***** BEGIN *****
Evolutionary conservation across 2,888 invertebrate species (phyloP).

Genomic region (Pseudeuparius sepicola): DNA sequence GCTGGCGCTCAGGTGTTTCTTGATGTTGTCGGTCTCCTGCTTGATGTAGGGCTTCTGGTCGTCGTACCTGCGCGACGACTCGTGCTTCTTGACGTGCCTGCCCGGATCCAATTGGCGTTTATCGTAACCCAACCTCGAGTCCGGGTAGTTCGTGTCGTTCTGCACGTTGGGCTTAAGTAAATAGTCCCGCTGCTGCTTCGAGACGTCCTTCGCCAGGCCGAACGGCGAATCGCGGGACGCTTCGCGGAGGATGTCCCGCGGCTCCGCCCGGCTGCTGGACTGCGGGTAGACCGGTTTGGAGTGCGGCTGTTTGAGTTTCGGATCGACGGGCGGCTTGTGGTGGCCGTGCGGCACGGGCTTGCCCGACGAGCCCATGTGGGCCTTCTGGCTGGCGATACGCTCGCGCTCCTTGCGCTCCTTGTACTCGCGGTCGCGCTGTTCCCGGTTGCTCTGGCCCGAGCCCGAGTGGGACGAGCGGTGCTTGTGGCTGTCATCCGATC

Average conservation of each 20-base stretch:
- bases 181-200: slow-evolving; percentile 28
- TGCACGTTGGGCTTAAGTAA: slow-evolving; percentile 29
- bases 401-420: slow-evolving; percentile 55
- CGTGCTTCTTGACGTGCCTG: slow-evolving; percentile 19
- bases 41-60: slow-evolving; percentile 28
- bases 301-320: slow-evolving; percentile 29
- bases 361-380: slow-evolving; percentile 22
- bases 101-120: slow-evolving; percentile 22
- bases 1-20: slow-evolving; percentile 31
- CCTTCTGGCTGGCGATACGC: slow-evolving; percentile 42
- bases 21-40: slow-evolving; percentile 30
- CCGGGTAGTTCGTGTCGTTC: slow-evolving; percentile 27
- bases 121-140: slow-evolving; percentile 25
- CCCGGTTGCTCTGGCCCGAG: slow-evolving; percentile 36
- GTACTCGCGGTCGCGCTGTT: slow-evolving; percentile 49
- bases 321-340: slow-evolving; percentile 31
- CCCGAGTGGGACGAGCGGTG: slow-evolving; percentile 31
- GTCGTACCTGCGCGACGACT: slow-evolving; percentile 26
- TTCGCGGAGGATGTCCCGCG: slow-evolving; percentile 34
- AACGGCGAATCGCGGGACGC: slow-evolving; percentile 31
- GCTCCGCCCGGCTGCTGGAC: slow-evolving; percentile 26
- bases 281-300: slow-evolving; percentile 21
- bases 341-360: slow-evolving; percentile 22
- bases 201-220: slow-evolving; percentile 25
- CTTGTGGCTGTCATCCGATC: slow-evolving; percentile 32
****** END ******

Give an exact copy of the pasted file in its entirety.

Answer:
Evolutionary conservation across 2,888 invertebrate species (phyloP).

Genomic region (Pseudeuparius sepicola): DNA sequence GCTGGCGCTCAGGTGTTTCTTGATGTTGTCGGTCTCCTGCTTGATGTAGGGCTTCTGGTCGTCGTACCTGCGCGACGACTCGTGCTTCTTGACGTGCCTGCCCGGATCCAATTGGCGTTTATCGTAACCCAACCTCGAGTCCGGGTAGTTCGTGTCGTTCTGCACGTTGGGCTTAAGTAAATAGTCCCGCTGCTGCTTCGAGACGTCCTTCGCCAGGCCGAACGGCGAATCGCGGGACGCTTCGCGGAGGATGTCCCGCGGCTCCGCCCGGCTGCTGGACTGCGGGTAGACCGGTTTGGAGTGCGGCTGTTTGAGTTTCGGATCGACGGGCGGCTTGTGGTGGCCGTGCGGCACGGGCTTGCCCGACGAGCCCATGTGGGCCTTCTGGCTGGCGATACGCTCGCGCTCCTTGCGCTCCTTGTACTCGCGGTCGCGCTGTTCCCGGTTGCTCTGGCCCGAGCCCGAGTGGGACGAGCGGTGCTTGTGGCTGTCATCCGATC

Average conservation of each 20-base stretch:
- bases 181-200: slow-evolving; percentile 28
- TGCACGTTGGGCTTAAGTAA: slow-evolving; percentile 29
- bases 401-420: slow-evolving; percentile 55
- CGTGCTTCTTGACGTGCCTG: slow-evolving; percentile 19
- bases 41-60: slow-evolving; percentile 28
- bases 301-320: slow-evolving; percentile 29
- bases 361-380: slow-evolving; percentile 22
- bases 101-120: slow-evolving; percentile 22
- bases 1-20: slow-evolving; percentile 31
- CCTTCTGGCTGGCGATACGC: slow-evolving; percentile 42
- bases 21-40: slow-evolving; percentile 30
- CCGGGTAGTTCGTGTCGTTC: slow-evolving; percentile 27
- bases 121-140: slow-evolving; percentile 25
- CCCGGTTGCTCTGGCCCGAG: slow-evolving; percentile 36
- GTACTCGCGGTCGCGCTGTT: slow-evolving; percentile 49
- bases 321-340: slow-evolving; percentile 31
- CCCGAGTGGGACGAGCGGTG: slow-evolving; percentile 31
- GTCGTACCTGCGCGACGACT: slow-evolving; percentile 26
- TTCGCGGAGGATGTCCCGCG: slow-evolving; percentile 34
- AACGGCGAATCGCGGGACGC: slow-evolving; percentile 31
- GCTCCGCCCGGCTGCTGGAC: slow-evolving; percentile 26
- bases 281-300: slow-evolving; percentile 21
- bases 341-360: slow-evolving; percentile 22
- bases 201-220: slow-evolving; percentile 25
- CTTGTGGCTGTCATCCGATC: slow-evolving; percentile 32